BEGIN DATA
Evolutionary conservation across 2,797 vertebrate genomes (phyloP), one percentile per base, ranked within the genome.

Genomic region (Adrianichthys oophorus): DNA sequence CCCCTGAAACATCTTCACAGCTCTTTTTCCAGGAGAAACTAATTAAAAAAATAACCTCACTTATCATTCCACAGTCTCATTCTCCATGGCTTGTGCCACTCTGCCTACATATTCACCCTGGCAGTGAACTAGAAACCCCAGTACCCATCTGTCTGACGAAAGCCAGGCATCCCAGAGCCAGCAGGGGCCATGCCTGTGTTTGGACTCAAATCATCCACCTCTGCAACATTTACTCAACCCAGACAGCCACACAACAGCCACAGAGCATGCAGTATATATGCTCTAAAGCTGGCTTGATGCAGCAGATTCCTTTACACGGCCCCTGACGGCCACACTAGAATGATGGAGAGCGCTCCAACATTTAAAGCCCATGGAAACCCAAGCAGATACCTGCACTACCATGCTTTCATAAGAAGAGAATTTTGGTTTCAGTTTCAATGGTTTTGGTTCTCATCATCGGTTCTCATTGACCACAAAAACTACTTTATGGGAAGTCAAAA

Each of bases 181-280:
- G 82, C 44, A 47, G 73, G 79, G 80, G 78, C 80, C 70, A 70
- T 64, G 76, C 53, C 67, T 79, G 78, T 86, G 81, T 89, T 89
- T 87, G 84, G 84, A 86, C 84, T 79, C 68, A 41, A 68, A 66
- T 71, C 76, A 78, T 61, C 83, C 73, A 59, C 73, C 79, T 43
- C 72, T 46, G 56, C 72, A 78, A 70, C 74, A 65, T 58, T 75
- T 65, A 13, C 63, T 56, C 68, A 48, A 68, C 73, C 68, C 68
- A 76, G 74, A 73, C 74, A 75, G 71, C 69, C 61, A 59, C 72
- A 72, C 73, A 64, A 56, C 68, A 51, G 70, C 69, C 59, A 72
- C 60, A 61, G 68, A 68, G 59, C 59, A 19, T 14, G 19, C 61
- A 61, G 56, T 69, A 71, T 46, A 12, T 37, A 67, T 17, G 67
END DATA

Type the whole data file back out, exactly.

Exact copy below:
Evolutionary conservation across 2,797 vertebrate genomes (phyloP), one percentile per base, ranked within the genome.

Genomic region (Adrianichthys oophorus): DNA sequence CCCCTGAAACATCTTCACAGCTCTTTTTCCAGGAGAAACTAATTAAAAAAATAACCTCACTTATCATTCCACAGTCTCATTCTCCATGGCTTGTGCCACTCTGCCTACATATTCACCCTGGCAGTGAACTAGAAACCCCAGTACCCATCTGTCTGACGAAAGCCAGGCATCCCAGAGCCAGCAGGGGCCATGCCTGTGTTTGGACTCAAATCATCCACCTCTGCAACATTTACTCAACCCAGACAGCCACACAACAGCCACAGAGCATGCAGTATATATGCTCTAAAGCTGGCTTGATGCAGCAGATTCCTTTACACGGCCCCTGACGGCCACACTAGAATGATGGAGAGCGCTCCAACATTTAAAGCCCATGGAAACCCAAGCAGATACCTGCACTACCATGCTTTCATAAGAAGAGAATTTTGGTTTCAGTTTCAATGGTTTTGGTTCTCATCATCGGTTCTCATTGACCACAAAAACTACTTTATGGGAAGTCAAAA

Each of bases 181-280:
- G 82, C 44, A 47, G 73, G 79, G 80, G 78, C 80, C 70, A 70
- T 64, G 76, C 53, C 67, T 79, G 78, T 86, G 81, T 89, T 89
- T 87, G 84, G 84, A 86, C 84, T 79, C 68, A 41, A 68, A 66
- T 71, C 76, A 78, T 61, C 83, C 73, A 59, C 73, C 79, T 43
- C 72, T 46, G 56, C 72, A 78, A 70, C 74, A 65, T 58, T 75
- T 65, A 13, C 63, T 56, C 68, A 48, A 68, C 73, C 68, C 68
- A 76, G 74, A 73, C 74, A 75, G 71, C 69, C 61, A 59, C 72
- A 72, C 73, A 64, A 56, C 68, A 51, G 70, C 69, C 59, A 72
- C 60, A 61, G 68, A 68, G 59, C 59, A 19, T 14, G 19, C 61
- A 61, G 56, T 69, A 71, T 46, A 12, T 37, A 67, T 17, G 67